My Spouse Describes Going Back To The Other Person As Relapsing

By: Katie Lersch:   Often, when you catch your spouse cheating, he will swear that the relationship is over and that he is going to focus on the marriage.  You may or may not believe him, but he continues to make the claim that he would not possibly make the same mistake twice.  And then he does.   At first glance, the reason would seem simple – he lied about the affair being over or he was never sincere about the marriage in the first place.  But many husbands in this scenario will swear that they WERE absolutely sincere about the affair being over.  In fact, some of them will claim that they simply resorted back to undesirable behavior – sort of in the way an alcoholic might explain taking another drink.  They will use words like “relapse” or “fall” to imply that they misstepped in some way.  Of course, wives understandably don’t buy or care about this rhetoric.  No matter what words he’s used, he’s unfortunately been unfaithful again.   And even worse, he’s been unfaithful with the same person.

The wife can have a hard time making him understand this.  She might say: “when I caught my husband cheating, I wanted him to get out of the house right away.  I found proof on his phone.  And not only was it an affair, but it was a long term thing where he was promising her that he was going to leave me and be with her.  As soon as I confronted him, he quickly changed his tune.  He cried and pleaded with me not to leave him.  I asked him to move out, but did concede to go to counseling.  And I felt that we were making process.  I wasn’t ready to completely reconcile yet, but I did feel that we might talk about it in the future.  However, I had a strange feeling and went through his phone again and I found out that he’s been picking back up with her again.  This time, he’s not telling her that he’s going to leave me.   And he even said several times that he knows that he’s in the wrong and that he shouldn’t be seeing her.  But see her he did.   When I confronted him, he did not try to deny it.  He said that he was extremely ashamed of himself because he “relapsed.”  I told him that this was ridiculous.  He was talking like an alcoholic who had taken another drink.  Or someone will an illness who had symptoms come back.  I told him that these things were different because he chose his behavior.  He conceded this, but said it isn’t as easy as I think.  He said that he can’t answer why that he went back and emphatically claimed that he didn’t enjoy any of it and actually felt self-hatred doing it.  Honestly, I just don’t understand this.  He made a choice.  He acts like he had no free will.”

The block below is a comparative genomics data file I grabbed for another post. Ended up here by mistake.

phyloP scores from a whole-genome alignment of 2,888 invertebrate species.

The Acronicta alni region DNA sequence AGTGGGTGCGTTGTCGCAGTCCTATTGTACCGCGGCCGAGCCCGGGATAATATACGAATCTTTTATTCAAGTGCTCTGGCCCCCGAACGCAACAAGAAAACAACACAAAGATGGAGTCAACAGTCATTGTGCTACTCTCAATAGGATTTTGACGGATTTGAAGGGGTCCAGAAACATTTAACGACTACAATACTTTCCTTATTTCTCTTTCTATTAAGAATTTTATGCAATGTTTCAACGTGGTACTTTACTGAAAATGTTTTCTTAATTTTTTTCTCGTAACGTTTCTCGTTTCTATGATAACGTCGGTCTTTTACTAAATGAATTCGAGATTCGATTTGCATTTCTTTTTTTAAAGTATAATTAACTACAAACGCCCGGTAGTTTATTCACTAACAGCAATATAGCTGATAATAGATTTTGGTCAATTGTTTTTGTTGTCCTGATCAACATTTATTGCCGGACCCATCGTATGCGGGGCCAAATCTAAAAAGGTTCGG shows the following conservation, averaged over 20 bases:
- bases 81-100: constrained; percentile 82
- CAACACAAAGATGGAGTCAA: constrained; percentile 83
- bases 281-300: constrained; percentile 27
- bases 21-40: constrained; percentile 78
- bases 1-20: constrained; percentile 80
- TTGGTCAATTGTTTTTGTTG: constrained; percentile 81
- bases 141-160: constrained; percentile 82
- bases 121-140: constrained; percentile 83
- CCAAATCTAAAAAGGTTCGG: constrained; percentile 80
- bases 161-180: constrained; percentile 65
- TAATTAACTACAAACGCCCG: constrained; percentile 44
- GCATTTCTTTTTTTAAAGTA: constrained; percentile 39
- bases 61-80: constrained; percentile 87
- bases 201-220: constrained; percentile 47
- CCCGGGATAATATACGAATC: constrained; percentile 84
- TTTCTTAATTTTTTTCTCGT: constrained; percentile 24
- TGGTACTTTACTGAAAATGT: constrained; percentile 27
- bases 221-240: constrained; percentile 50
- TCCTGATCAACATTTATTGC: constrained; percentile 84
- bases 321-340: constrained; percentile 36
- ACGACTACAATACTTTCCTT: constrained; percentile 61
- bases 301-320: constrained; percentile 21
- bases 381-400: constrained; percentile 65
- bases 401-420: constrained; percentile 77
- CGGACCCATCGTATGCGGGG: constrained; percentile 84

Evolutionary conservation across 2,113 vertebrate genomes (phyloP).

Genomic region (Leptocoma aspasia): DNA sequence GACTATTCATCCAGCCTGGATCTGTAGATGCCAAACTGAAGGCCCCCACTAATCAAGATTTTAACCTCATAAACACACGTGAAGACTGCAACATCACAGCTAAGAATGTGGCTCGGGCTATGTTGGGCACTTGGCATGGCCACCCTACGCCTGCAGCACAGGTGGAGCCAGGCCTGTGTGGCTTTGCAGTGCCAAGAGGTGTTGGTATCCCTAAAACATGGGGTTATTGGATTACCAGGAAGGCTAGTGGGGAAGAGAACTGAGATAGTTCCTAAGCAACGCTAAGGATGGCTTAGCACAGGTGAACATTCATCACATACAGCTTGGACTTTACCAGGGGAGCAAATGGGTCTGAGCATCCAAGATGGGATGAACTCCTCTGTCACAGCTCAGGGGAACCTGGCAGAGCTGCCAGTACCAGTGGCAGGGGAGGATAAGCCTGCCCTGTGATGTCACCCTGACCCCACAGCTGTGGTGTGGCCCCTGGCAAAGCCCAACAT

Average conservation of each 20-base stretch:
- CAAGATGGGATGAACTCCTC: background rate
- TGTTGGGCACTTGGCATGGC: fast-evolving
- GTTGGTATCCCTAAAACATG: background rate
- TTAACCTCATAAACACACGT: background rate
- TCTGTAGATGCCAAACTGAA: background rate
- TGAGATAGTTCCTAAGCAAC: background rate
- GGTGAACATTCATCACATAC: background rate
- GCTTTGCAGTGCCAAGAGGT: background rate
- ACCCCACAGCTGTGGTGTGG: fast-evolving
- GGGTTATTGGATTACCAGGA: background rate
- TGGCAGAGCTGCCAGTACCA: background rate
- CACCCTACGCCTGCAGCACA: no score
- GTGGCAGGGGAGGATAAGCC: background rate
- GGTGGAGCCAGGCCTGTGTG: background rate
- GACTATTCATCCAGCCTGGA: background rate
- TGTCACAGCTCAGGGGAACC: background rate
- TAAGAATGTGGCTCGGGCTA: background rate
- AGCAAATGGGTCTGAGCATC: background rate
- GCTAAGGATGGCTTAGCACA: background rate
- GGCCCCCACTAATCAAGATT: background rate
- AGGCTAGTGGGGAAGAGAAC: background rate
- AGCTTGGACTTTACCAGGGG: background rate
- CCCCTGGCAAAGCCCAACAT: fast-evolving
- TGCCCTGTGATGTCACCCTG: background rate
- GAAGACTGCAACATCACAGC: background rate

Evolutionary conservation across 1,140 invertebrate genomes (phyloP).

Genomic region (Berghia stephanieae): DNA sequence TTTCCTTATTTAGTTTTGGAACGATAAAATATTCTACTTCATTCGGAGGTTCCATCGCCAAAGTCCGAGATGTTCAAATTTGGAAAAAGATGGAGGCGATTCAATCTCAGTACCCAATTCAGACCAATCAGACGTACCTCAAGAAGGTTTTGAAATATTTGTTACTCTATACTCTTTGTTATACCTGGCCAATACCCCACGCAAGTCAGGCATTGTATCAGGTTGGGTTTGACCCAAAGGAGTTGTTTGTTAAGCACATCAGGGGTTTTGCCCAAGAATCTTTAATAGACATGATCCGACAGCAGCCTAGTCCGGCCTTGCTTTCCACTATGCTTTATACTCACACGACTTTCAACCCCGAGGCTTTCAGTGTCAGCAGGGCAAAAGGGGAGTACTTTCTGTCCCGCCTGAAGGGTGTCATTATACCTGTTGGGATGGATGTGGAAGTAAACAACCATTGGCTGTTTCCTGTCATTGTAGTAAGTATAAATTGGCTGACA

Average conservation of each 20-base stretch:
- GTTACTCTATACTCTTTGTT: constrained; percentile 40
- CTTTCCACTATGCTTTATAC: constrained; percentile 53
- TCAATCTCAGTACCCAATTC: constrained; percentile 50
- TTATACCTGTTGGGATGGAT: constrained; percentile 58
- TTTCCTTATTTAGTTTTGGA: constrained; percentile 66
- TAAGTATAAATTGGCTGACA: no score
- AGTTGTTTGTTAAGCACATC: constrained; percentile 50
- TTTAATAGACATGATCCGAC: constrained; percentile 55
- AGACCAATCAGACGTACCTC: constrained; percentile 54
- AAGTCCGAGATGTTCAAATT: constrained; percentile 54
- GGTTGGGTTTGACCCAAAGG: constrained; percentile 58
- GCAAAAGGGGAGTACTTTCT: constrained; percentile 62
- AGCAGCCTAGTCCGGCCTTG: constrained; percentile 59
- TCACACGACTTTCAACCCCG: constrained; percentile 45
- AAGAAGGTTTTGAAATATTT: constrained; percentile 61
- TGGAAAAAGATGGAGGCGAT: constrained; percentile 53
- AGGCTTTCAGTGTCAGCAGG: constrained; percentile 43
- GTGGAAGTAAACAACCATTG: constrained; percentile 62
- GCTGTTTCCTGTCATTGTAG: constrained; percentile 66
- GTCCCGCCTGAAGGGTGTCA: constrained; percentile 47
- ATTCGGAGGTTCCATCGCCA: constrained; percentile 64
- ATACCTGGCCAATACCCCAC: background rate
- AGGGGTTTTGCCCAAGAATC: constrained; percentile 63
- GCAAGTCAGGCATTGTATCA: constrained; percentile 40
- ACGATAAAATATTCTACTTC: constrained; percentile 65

Your husband’s rhetoric is not at all uncommon, but I know that it is very hurtful and frustrating.  Men who have repeat affairs are those who either do not understand why they cheated in the first place, or those who do understand and didn’t do anything to fix or change their issues.   Although the people carrying out the affair can really want to think that it is about the other person, it’s often much more about themselves – and what is lacking within them that they are hoping to find – rather than about the other person.  Until they figure that out, they may keep right on repeating the behavior or the “crutch.” Which is why they may try to get you to buy lines like “regression” or “relapse” that mirror phrases of addiction.  If you know anything about addiction, you know that it’s not actually about the alcohol, or the gambling, or the shopping, or whatever the addiction is.  It is instead about escape, feeling momentarily better, or the addictive activity being used as a coping mechanism by someone who has never learned how to effectively cope with the situation in which they find themselves in.   Your spouse may intuitively suspect this, or they may be clueless about it.  But they may have a sense that something larger than an affair is happening and they are having trouble dealing with it.

Where you want to go from here is up to you, but if you do intend to try again with your marriage, I’d strongly suggest requiring your husband to work with a counselor or with very good self help in order to identify what he’s trying to escape from or cope with by having an affair.   It’s very rarely about the other woman.  It is most often about him.  Until he figures out what he’s reacting to and then removes that issue, he is going to be at risk of coping in the same way again (which is cheating) no matter how serious he is about your marriage or how much willpower he thinks that he has.  “Relapsing” is certainly not a valid excuse for repeat cheating.  There is no valid excuse.  But it can be a reasonably accurate description of how he feels when he’s not equipped to deal with his issues in another, more productive way – at least not yet.

Men don’t want to see that they are struggling, so they act as if they had no control or they pretend that they are powerless.  Sometimes, you have to make it clear that everyone has free will and that you expect him to learn new techniques to ensure that he doesn’t cheat again (if you are still invested in your marriage.) Some saw the work that we did after infidelity as overkill, but anything that you can do to not have to go through this again is worth it.   You can read more on my blog at http://surviving-the-affair.com

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